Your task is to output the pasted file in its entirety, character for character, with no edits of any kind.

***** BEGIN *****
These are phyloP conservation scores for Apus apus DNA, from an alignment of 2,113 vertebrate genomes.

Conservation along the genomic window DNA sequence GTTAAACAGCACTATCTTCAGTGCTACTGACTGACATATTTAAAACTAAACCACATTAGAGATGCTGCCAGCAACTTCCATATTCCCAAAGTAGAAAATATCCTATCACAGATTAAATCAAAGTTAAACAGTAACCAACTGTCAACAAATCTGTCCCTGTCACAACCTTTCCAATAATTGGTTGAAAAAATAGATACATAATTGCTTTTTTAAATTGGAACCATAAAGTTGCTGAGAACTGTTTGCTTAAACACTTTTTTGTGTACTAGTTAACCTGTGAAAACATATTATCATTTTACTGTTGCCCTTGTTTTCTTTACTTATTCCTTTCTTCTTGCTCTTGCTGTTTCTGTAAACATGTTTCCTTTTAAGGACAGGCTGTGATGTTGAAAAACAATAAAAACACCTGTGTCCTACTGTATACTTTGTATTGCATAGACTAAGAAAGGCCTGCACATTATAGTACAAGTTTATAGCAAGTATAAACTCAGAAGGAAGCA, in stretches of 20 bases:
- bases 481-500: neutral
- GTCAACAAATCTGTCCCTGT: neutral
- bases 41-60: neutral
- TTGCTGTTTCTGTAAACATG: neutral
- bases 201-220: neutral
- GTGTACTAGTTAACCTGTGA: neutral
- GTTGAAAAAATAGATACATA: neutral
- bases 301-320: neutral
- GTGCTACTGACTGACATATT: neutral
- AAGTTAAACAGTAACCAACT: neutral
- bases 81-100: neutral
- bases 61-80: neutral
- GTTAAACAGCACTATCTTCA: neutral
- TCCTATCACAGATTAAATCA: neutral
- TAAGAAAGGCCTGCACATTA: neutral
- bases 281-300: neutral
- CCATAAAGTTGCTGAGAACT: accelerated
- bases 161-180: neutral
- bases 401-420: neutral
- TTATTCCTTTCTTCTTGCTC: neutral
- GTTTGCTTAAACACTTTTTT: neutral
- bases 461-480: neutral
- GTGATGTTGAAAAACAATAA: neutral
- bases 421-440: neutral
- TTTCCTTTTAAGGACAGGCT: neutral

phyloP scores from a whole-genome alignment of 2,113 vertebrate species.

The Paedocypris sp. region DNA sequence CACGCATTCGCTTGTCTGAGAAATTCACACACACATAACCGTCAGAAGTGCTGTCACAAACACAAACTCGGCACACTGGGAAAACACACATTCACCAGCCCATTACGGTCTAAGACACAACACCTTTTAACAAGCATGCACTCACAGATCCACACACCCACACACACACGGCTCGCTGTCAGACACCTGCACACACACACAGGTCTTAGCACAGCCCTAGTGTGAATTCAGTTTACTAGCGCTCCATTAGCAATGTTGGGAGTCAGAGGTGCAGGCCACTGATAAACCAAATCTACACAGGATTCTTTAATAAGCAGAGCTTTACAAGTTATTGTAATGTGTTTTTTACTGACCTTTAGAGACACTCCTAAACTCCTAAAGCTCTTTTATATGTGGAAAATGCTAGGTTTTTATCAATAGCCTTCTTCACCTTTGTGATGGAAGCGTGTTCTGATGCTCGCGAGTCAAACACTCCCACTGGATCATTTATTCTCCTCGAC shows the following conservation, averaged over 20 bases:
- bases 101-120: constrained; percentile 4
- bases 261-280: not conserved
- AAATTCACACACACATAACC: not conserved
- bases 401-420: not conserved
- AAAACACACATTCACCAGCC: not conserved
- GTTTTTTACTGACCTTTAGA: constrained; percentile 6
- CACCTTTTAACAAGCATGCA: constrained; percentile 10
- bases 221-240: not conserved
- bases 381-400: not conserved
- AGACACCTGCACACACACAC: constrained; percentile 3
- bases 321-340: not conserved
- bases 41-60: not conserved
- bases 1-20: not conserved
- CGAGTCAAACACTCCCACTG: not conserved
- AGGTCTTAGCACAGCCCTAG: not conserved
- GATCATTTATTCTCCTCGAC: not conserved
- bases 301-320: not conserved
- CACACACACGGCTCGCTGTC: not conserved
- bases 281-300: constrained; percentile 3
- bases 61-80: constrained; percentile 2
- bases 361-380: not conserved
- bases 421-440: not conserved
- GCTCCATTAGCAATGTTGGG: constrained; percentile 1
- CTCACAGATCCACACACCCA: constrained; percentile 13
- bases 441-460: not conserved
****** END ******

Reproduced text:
These are phyloP conservation scores for Apus apus DNA, from an alignment of 2,113 vertebrate genomes.

Conservation along the genomic window DNA sequence GTTAAACAGCACTATCTTCAGTGCTACTGACTGACATATTTAAAACTAAACCACATTAGAGATGCTGCCAGCAACTTCCATATTCCCAAAGTAGAAAATATCCTATCACAGATTAAATCAAAGTTAAACAGTAACCAACTGTCAACAAATCTGTCCCTGTCACAACCTTTCCAATAATTGGTTGAAAAAATAGATACATAATTGCTTTTTTAAATTGGAACCATAAAGTTGCTGAGAACTGTTTGCTTAAACACTTTTTTGTGTACTAGTTAACCTGTGAAAACATATTATCATTTTACTGTTGCCCTTGTTTTCTTTACTTATTCCTTTCTTCTTGCTCTTGCTGTTTCTGTAAACATGTTTCCTTTTAAGGACAGGCTGTGATGTTGAAAAACAATAAAAACACCTGTGTCCTACTGTATACTTTGTATTGCATAGACTAAGAAAGGCCTGCACATTATAGTACAAGTTTATAGCAAGTATAAACTCAGAAGGAAGCA, in stretches of 20 bases:
- bases 481-500: neutral
- GTCAACAAATCTGTCCCTGT: neutral
- bases 41-60: neutral
- TTGCTGTTTCTGTAAACATG: neutral
- bases 201-220: neutral
- GTGTACTAGTTAACCTGTGA: neutral
- GTTGAAAAAATAGATACATA: neutral
- bases 301-320: neutral
- GTGCTACTGACTGACATATT: neutral
- AAGTTAAACAGTAACCAACT: neutral
- bases 81-100: neutral
- bases 61-80: neutral
- GTTAAACAGCACTATCTTCA: neutral
- TCCTATCACAGATTAAATCA: neutral
- TAAGAAAGGCCTGCACATTA: neutral
- bases 281-300: neutral
- CCATAAAGTTGCTGAGAACT: accelerated
- bases 161-180: neutral
- bases 401-420: neutral
- TTATTCCTTTCTTCTTGCTC: neutral
- GTTTGCTTAAACACTTTTTT: neutral
- bases 461-480: neutral
- GTGATGTTGAAAAACAATAA: neutral
- bases 421-440: neutral
- TTTCCTTTTAAGGACAGGCT: neutral

phyloP scores from a whole-genome alignment of 2,113 vertebrate species.

The Paedocypris sp. region DNA sequence CACGCATTCGCTTGTCTGAGAAATTCACACACACATAACCGTCAGAAGTGCTGTCACAAACACAAACTCGGCACACTGGGAAAACACACATTCACCAGCCCATTACGGTCTAAGACACAACACCTTTTAACAAGCATGCACTCACAGATCCACACACCCACACACACACGGCTCGCTGTCAGACACCTGCACACACACACAGGTCTTAGCACAGCCCTAGTGTGAATTCAGTTTACTAGCGCTCCATTAGCAATGTTGGGAGTCAGAGGTGCAGGCCACTGATAAACCAAATCTACACAGGATTCTTTAATAAGCAGAGCTTTACAAGTTATTGTAATGTGTTTTTTACTGACCTTTAGAGACACTCCTAAACTCCTAAAGCTCTTTTATATGTGGAAAATGCTAGGTTTTTATCAATAGCCTTCTTCACCTTTGTGATGGAAGCGTGTTCTGATGCTCGCGAGTCAAACACTCCCACTGGATCATTTATTCTCCTCGAC shows the following conservation, averaged over 20 bases:
- bases 101-120: constrained; percentile 4
- bases 261-280: not conserved
- AAATTCACACACACATAACC: not conserved
- bases 401-420: not conserved
- AAAACACACATTCACCAGCC: not conserved
- GTTTTTTACTGACCTTTAGA: constrained; percentile 6
- CACCTTTTAACAAGCATGCA: constrained; percentile 10
- bases 221-240: not conserved
- bases 381-400: not conserved
- AGACACCTGCACACACACAC: constrained; percentile 3
- bases 321-340: not conserved
- bases 41-60: not conserved
- bases 1-20: not conserved
- CGAGTCAAACACTCCCACTG: not conserved
- AGGTCTTAGCACAGCCCTAG: not conserved
- GATCATTTATTCTCCTCGAC: not conserved
- bases 301-320: not conserved
- CACACACACGGCTCGCTGTC: not conserved
- bases 281-300: constrained; percentile 3
- bases 61-80: constrained; percentile 2
- bases 361-380: not conserved
- bases 421-440: not conserved
- GCTCCATTAGCAATGTTGGG: constrained; percentile 1
- CTCACAGATCCACACACCCA: constrained; percentile 13
- bases 441-460: not conserved